by Michael S. Kaplan, published on 2010/05/04 07:01 -04:00, original URI: http://blogs.msdn.com/b/michkap/archive/2010/05/04/10003033.aspx
Back in the end of February, A2 asked via the Contact link:
(I already posted this message one or two months ago and can't find if you published it or if you even received it! I wanted to answer to this thread : http://blogs.msdn.com/michkap/archive/2007/01/30/1557184.aspx at the beginning. I prefer now using the contact form system. Sorry if my message bother you, I won't send it again.)
So I'm wondering how to have a WOW64 keyboard layout dll using WDK7 (if it's really needed…)
I'm on Win7 (x64 machine) with MSKLC 1.4 and WDK 7.0. I'm building Windows drivers for french keyboard layout bepo (http://bepo.fr). Here is where I am with all this. Please correct me if I'm wrong.
MSKLC 1.4 generate a .exe, three .msi and four .dll. The .exe only choose the good .msi depending of the computer architecture. Installation or uninstallation only need the good .msi (and one or two .dll for installation). For example, on x86 machines, i386.msi copy \i386\ .dll to \windows\system32\ dir (and add some lines to windows registry).
On my x64 machine, the amd64.msi requests two dlls : the one in \amd64\ is copied to \system32\ and the other in \wow64\ to \sysWOW64\. (I read above that the i386 dll was needed for sys32 dir, this is wrong, at last under win7.)
I began using kbdutool.exe to build the four .dll in order to bypass one of the MSKLC guy error (can't add underscore in AltGr+space). These dlls can be used with the MSKLC generated .exe/.msi files to have user friendly setup files (overwriting MSKLC dlls).
I started to look at the Neo2 german layout (http://www.neo-layout.org/) wich works with WDK and source files. This layout is kindly innovating (using six layers and having a compose-like deadkey) and I wanted to adapt this for our french bepo.
I can't find how to build the WOW64 dll to be able to still use older .exe/.msi :
*ia64 build environnement builds the ia64 dll;
*x64 build environnement builds the amd64 dll;
*x86 build environnement builds the i386 dll.
I don't have Itanium machine (IA64), I imagine ia64.msi from MSKLC needs at last the \ia64\ dll and probably the \wow64\ one too.
If I use the amd64 dll in wow64 dir, the installation fail. The contrary works, it seems logic.
For the moment I'm copying the amd64 dll manualy in sys32/64 dirs to have the layout working, adding the good registry entries. The problem being that I'd like to have a clean installer for lambda users.
So my questions are :
* is there a way to build the wow64 dll with WDK?
* where to look in order to have a Windows installer for my WDK dll otherwise?
Quickly, another thing I don't understand : it seems that the the file formats needed for .klc files in kbdutool.exe is different then those used by MSKLC? Do you have recommandations about that? (I must convert my .klc to little endian (perhaps something else is better) to be able to use kbdutool.exe -u).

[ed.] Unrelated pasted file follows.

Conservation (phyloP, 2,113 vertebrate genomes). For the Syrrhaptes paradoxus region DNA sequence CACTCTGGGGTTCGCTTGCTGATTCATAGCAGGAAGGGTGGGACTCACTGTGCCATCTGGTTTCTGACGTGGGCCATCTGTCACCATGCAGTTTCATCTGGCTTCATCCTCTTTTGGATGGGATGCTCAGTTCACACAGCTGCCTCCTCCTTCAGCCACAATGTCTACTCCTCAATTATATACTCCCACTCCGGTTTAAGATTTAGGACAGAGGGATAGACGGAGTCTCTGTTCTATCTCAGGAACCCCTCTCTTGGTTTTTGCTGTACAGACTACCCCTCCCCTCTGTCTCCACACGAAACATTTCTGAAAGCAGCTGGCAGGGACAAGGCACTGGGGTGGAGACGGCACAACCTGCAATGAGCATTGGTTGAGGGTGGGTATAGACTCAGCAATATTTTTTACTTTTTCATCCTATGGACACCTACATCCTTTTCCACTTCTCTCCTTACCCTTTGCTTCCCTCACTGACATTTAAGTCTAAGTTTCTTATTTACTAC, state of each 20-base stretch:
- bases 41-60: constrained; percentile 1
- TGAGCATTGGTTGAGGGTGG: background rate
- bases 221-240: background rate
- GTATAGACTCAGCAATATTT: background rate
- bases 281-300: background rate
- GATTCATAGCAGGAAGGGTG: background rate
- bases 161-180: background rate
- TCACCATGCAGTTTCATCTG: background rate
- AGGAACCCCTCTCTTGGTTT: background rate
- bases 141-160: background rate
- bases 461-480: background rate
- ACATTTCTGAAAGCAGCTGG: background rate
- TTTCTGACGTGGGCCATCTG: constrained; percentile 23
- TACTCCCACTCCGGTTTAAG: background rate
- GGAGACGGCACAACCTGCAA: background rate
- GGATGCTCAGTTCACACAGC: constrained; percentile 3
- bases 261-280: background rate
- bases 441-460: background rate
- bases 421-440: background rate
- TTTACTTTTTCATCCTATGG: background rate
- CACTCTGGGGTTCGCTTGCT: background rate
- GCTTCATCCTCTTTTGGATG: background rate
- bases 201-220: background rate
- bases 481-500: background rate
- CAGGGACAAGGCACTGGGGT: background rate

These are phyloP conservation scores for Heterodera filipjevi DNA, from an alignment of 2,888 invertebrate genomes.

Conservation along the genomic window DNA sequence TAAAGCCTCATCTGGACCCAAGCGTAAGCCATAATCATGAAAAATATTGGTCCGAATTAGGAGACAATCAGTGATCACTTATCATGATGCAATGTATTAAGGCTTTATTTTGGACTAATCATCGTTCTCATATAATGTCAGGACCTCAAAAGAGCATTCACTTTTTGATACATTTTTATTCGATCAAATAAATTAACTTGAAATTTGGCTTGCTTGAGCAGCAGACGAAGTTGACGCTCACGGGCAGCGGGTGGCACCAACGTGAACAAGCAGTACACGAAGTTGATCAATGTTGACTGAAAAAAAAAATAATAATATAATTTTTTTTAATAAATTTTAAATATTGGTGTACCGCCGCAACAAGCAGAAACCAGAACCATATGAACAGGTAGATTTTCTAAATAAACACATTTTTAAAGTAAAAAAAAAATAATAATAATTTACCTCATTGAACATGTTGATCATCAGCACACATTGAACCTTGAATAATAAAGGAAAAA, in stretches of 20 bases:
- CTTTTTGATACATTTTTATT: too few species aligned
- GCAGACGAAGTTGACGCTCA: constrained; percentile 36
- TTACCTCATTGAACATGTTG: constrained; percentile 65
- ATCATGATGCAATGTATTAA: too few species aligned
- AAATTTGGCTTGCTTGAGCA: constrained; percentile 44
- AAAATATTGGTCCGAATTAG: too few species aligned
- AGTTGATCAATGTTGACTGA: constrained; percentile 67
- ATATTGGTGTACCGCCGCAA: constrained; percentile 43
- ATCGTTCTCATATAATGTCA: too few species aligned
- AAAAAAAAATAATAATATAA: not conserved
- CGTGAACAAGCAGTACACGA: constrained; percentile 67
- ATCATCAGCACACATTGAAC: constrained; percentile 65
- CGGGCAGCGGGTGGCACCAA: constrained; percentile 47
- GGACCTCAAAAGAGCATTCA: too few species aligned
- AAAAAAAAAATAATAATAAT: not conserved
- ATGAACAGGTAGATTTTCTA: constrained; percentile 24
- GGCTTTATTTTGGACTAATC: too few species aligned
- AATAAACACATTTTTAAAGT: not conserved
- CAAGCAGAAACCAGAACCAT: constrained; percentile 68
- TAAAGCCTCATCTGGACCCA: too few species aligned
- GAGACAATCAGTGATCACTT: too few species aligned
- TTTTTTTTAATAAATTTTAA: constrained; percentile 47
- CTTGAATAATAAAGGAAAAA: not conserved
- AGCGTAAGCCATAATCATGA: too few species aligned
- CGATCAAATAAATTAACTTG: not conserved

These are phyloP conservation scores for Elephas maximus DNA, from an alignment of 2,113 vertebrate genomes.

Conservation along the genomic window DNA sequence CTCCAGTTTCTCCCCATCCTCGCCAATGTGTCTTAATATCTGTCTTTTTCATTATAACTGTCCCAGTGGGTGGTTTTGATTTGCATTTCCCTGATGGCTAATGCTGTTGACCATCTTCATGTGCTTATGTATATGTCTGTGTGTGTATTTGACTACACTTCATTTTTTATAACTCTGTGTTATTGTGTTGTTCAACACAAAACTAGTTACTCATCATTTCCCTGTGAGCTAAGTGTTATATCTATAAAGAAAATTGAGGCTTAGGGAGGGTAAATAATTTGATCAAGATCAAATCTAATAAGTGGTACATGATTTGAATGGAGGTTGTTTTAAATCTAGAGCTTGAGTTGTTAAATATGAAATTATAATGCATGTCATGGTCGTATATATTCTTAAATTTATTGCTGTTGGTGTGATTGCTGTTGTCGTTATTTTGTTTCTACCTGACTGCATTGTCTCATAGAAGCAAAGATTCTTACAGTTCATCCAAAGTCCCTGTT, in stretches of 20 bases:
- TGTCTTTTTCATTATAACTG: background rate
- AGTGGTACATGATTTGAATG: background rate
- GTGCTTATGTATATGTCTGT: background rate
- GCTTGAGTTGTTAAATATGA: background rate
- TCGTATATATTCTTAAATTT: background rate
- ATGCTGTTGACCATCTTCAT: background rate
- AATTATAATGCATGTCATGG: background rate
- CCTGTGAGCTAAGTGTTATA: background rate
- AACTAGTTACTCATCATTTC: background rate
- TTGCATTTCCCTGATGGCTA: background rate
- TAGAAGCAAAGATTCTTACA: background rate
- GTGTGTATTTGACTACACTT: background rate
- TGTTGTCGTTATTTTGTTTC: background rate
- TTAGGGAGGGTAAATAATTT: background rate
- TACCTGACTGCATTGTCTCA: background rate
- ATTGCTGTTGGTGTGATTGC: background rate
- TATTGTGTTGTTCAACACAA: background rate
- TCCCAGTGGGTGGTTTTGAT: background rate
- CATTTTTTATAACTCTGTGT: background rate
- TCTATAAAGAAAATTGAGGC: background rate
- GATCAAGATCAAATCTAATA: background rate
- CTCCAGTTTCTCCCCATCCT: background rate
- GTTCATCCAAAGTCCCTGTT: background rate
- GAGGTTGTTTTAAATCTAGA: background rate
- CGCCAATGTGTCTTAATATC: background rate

It was Igor Levicki who figured out how to get the WOW64 version of the files built.
It is in If you just don't think you can hold it (64-bit style!), in this comment:
Well, because I hate to leave things half-finished I dug out the right way to deal with that issue during compilation :)
It is just a matter of compiling using 32-bit compiler with -DBUILD_WOW6432.
So now I have the complete solution.
He integrated it into his full page with instructions, which used to be at http://levicki.blogspot.com/2006/09/how-to-build-keyboard-layouts-for.html but now is on his new site, at http://levicki.net/articles/tips/2006/09/29/HOWTO_Build_keyboard_layouts_for_Windows_x64.php and I am glad as the full story is worth having. :-)
Anyway, as Igor determined, the WOW64 file is built with:
You can look to Igor's site for the other details.
For those who want to understand the BUILD_WOW6432 issue, it is relatively simple.
Almost all of the files you will find in the SYSWOW64 directory of a 64-bit machine are actually the 32-bit files that exist on a 32-bit i386 machine.
Because just the same way that your 32-bit apps can run on 64-bit hardware, most of the system's files do as well.
HOWEVER, there are a small number of files that are 32-bit files that have to deal with 64-bit pointers because of the nature of the work they do on 64-bit systems (where those pointers have to do 64-bit thunks) that requires a different pointer size to be used for exported functions that have pointers in their parameter and/or return values.
This includes kernel32.dll, user32.dll, all of the keyboard layout DLL files, and other core system files.
Some but not all of the system files would have to be built this way for the SYSWOW64 subdirectory, but the bulk of these files are not built in the WDK or by anyone outside of the Windows team, which is why this is not documented better.
In fact in the Windows 7 RTM build, there are fewer than 200 such files out of the ~2500 files in the syswow64 directory, and almost all of those (like ~95%) are keyboard DLLs!
(If you build Windows, you can check these out in the WOW6432 subdirectory)
The actual utility of all this may be somewhat questionable given the fact that the pointers in question are really just sign-extended 32-bit pointers (as discussed in 32 bit vs. 62 bit HKLs?), but as an arcane build issue that no one really understands it is unclear whether it would be worth doing anything different about, in the long run. I suspect there are a few oldtimers who might be able to explain why this makes the whole thing easier....